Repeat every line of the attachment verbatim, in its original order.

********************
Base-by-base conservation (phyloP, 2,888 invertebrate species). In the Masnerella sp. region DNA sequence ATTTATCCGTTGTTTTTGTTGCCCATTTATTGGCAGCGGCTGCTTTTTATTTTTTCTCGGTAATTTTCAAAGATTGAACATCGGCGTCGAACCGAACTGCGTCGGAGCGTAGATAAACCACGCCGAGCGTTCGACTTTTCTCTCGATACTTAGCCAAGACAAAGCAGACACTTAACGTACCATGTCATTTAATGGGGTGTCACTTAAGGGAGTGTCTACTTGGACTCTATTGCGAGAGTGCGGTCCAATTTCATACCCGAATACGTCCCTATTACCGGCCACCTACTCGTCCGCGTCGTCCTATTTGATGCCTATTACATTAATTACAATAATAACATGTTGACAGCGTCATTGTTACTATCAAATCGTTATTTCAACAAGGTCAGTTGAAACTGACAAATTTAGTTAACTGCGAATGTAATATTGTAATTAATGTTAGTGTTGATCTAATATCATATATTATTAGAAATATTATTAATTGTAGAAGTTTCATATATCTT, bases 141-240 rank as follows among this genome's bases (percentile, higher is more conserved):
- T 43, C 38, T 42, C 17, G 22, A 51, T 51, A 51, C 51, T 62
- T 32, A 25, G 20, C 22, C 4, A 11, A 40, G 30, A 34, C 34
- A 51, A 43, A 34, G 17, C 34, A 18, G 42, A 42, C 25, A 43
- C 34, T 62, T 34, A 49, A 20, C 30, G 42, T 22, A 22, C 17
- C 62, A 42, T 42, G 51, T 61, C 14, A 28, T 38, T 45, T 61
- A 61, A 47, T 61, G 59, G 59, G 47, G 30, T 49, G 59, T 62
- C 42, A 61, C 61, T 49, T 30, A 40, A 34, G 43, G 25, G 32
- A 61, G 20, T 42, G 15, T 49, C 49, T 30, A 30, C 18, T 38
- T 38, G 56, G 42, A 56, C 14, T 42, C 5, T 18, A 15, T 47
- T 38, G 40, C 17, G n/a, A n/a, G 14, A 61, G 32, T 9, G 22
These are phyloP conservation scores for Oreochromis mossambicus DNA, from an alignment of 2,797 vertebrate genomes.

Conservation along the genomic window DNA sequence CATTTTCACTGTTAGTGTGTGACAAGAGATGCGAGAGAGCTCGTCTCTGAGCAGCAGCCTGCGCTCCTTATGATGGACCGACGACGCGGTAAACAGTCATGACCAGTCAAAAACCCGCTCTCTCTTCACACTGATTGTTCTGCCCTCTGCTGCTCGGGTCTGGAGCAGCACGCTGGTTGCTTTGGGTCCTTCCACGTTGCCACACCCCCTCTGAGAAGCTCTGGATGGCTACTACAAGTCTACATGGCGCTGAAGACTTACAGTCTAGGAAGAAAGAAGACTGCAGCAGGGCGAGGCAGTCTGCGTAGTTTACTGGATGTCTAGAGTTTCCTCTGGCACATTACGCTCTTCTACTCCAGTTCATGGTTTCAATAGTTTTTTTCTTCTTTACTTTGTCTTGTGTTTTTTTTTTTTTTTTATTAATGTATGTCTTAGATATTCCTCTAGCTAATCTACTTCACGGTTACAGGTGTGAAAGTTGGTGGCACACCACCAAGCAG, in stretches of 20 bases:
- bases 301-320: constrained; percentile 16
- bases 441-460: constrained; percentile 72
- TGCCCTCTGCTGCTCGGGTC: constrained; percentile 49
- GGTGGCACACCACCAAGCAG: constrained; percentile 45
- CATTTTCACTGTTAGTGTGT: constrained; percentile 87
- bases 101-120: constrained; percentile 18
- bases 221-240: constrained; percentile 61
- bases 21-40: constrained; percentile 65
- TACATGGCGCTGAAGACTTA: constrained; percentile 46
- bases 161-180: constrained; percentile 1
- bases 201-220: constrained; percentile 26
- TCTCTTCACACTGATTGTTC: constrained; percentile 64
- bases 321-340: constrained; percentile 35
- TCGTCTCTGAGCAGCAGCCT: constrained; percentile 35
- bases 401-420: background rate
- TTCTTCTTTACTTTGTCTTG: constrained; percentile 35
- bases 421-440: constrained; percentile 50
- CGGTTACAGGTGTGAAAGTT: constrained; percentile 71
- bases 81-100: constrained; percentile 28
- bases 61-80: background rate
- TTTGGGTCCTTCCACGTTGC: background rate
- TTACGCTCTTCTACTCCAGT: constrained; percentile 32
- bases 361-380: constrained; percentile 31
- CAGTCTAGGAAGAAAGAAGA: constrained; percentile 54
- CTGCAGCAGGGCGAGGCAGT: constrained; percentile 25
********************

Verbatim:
Base-by-base conservation (phyloP, 2,888 invertebrate species). In the Masnerella sp. region DNA sequence ATTTATCCGTTGTTTTTGTTGCCCATTTATTGGCAGCGGCTGCTTTTTATTTTTTCTCGGTAATTTTCAAAGATTGAACATCGGCGTCGAACCGAACTGCGTCGGAGCGTAGATAAACCACGCCGAGCGTTCGACTTTTCTCTCGATACTTAGCCAAGACAAAGCAGACACTTAACGTACCATGTCATTTAATGGGGTGTCACTTAAGGGAGTGTCTACTTGGACTCTATTGCGAGAGTGCGGTCCAATTTCATACCCGAATACGTCCCTATTACCGGCCACCTACTCGTCCGCGTCGTCCTATTTGATGCCTATTACATTAATTACAATAATAACATGTTGACAGCGTCATTGTTACTATCAAATCGTTATTTCAACAAGGTCAGTTGAAACTGACAAATTTAGTTAACTGCGAATGTAATATTGTAATTAATGTTAGTGTTGATCTAATATCATATATTATTAGAAATATTATTAATTGTAGAAGTTTCATATATCTT, bases 141-240 rank as follows among this genome's bases (percentile, higher is more conserved):
- T 43, C 38, T 42, C 17, G 22, A 51, T 51, A 51, C 51, T 62
- T 32, A 25, G 20, C 22, C 4, A 11, A 40, G 30, A 34, C 34
- A 51, A 43, A 34, G 17, C 34, A 18, G 42, A 42, C 25, A 43
- C 34, T 62, T 34, A 49, A 20, C 30, G 42, T 22, A 22, C 17
- C 62, A 42, T 42, G 51, T 61, C 14, A 28, T 38, T 45, T 61
- A 61, A 47, T 61, G 59, G 59, G 47, G 30, T 49, G 59, T 62
- C 42, A 61, C 61, T 49, T 30, A 40, A 34, G 43, G 25, G 32
- A 61, G 20, T 42, G 15, T 49, C 49, T 30, A 30, C 18, T 38
- T 38, G 56, G 42, A 56, C 14, T 42, C 5, T 18, A 15, T 47
- T 38, G 40, C 17, G n/a, A n/a, G 14, A 61, G 32, T 9, G 22
These are phyloP conservation scores for Oreochromis mossambicus DNA, from an alignment of 2,797 vertebrate genomes.

Conservation along the genomic window DNA sequence CATTTTCACTGTTAGTGTGTGACAAGAGATGCGAGAGAGCTCGTCTCTGAGCAGCAGCCTGCGCTCCTTATGATGGACCGACGACGCGGTAAACAGTCATGACCAGTCAAAAACCCGCTCTCTCTTCACACTGATTGTTCTGCCCTCTGCTGCTCGGGTCTGGAGCAGCACGCTGGTTGCTTTGGGTCCTTCCACGTTGCCACACCCCCTCTGAGAAGCTCTGGATGGCTACTACAAGTCTACATGGCGCTGAAGACTTACAGTCTAGGAAGAAAGAAGACTGCAGCAGGGCGAGGCAGTCTGCGTAGTTTACTGGATGTCTAGAGTTTCCTCTGGCACATTACGCTCTTCTACTCCAGTTCATGGTTTCAATAGTTTTTTTCTTCTTTACTTTGTCTTGTGTTTTTTTTTTTTTTTTATTAATGTATGTCTTAGATATTCCTCTAGCTAATCTACTTCACGGTTACAGGTGTGAAAGTTGGTGGCACACCACCAAGCAG, in stretches of 20 bases:
- bases 301-320: constrained; percentile 16
- bases 441-460: constrained; percentile 72
- TGCCCTCTGCTGCTCGGGTC: constrained; percentile 49
- GGTGGCACACCACCAAGCAG: constrained; percentile 45
- CATTTTCACTGTTAGTGTGT: constrained; percentile 87
- bases 101-120: constrained; percentile 18
- bases 221-240: constrained; percentile 61
- bases 21-40: constrained; percentile 65
- TACATGGCGCTGAAGACTTA: constrained; percentile 46
- bases 161-180: constrained; percentile 1
- bases 201-220: constrained; percentile 26
- TCTCTTCACACTGATTGTTC: constrained; percentile 64
- bases 321-340: constrained; percentile 35
- TCGTCTCTGAGCAGCAGCCT: constrained; percentile 35
- bases 401-420: background rate
- TTCTTCTTTACTTTGTCTTG: constrained; percentile 35
- bases 421-440: constrained; percentile 50
- CGGTTACAGGTGTGAAAGTT: constrained; percentile 71
- bases 81-100: constrained; percentile 28
- bases 61-80: background rate
- TTTGGGTCCTTCCACGTTGC: background rate
- TTACGCTCTTCTACTCCAGT: constrained; percentile 32
- bases 361-380: constrained; percentile 31
- CAGTCTAGGAAGAAAGAAGA: constrained; percentile 54
- CTGCAGCAGGGCGAGGCAGT: constrained; percentile 25